Rather than being a single theory, organizational theory is more a collective of broadly associated approaches to the analysis of organizations. In the most basic sense, organizations in this context are viewed as assemblages of individual persons working towards common goals. The character and methods of organizational theories are quite diverse, though there is some consensus that, at their hearts, organizations are information processing centers.
Gravitation towards organizational theories first arose in the 19th century, particularly during the Industrial Revolution, when more and more people were being forced to share the same production space and were collectively responsible for the results. German sociologist Max Weber was among the first important organizational theorists who concluded that organizations with effective, professional bureaucracies thrived best, especially when they had established rules and procedures. In the early 1900's, Henri Fayol outlined a four-part managerial system based on planning, organizing, staffing and controlling.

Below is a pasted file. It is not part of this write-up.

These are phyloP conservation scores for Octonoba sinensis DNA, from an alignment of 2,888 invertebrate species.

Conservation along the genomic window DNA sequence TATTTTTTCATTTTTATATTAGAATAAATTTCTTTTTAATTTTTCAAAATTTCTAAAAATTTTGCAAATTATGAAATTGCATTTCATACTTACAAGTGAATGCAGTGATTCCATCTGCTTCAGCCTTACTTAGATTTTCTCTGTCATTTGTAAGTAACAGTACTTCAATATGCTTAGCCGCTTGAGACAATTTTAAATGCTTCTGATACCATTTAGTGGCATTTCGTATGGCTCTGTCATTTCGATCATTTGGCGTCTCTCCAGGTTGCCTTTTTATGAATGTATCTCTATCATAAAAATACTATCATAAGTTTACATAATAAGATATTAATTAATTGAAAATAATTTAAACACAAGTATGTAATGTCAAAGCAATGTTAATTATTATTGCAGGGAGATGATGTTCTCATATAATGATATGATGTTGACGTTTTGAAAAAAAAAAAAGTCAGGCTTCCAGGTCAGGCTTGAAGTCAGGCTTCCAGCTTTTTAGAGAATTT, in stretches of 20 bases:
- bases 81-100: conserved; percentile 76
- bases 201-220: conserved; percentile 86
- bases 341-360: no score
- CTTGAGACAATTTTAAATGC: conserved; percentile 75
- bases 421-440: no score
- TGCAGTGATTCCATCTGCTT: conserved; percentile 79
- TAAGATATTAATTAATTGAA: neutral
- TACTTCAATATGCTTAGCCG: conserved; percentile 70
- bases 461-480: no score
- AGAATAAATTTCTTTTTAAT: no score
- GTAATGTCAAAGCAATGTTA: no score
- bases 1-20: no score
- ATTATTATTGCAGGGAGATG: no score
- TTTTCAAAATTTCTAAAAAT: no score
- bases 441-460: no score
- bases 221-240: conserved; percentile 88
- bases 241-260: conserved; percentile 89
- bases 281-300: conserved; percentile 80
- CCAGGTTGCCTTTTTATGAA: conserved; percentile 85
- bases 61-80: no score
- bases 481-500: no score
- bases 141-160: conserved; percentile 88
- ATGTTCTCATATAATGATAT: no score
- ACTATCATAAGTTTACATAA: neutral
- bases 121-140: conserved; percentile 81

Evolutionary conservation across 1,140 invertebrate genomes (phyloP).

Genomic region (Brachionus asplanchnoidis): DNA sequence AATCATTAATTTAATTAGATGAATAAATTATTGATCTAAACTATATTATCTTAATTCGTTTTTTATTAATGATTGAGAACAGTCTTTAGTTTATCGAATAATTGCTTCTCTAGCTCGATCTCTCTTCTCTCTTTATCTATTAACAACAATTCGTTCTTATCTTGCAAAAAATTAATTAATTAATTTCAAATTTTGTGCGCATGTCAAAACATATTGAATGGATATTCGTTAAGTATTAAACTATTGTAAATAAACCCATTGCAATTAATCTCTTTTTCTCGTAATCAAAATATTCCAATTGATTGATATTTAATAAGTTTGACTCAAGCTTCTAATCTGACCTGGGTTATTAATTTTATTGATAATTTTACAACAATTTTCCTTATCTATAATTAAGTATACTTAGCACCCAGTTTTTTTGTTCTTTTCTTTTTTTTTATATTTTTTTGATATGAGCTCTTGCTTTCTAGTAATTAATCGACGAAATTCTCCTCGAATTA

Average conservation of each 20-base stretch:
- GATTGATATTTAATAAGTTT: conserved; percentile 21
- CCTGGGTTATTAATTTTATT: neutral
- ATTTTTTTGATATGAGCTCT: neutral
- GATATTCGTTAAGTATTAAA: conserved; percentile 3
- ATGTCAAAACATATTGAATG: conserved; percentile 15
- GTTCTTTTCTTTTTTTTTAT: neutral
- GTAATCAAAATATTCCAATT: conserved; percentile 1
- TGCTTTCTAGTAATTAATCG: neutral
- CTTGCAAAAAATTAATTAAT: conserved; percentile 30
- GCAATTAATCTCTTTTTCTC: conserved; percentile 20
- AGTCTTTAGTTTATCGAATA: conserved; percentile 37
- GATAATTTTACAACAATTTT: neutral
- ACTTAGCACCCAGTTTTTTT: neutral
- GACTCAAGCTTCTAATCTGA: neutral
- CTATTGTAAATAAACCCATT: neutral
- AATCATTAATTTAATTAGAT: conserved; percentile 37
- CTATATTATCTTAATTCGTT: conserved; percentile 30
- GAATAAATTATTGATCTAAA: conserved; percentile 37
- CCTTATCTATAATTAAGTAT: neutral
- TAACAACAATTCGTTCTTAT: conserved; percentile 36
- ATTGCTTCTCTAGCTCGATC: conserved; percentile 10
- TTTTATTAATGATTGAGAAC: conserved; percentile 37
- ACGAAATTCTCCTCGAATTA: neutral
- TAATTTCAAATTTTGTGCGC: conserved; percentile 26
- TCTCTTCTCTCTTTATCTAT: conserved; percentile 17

Despite the foundational influence of these early theories, their critical common weakness was that they cared little for analysis of the individual members of an organization or the so-called human element. This changed with the widespread integration of Abraham Maslow's Hierarchy of Human Needs, which inspired managers to look at their workforces as comprised of diverse persons whose needs changed over time. By the 1950's, Douglas McGregor offered his theories X and Y to explain worker behavior, arguing for both highly negative and highly positive views of human nature respectively.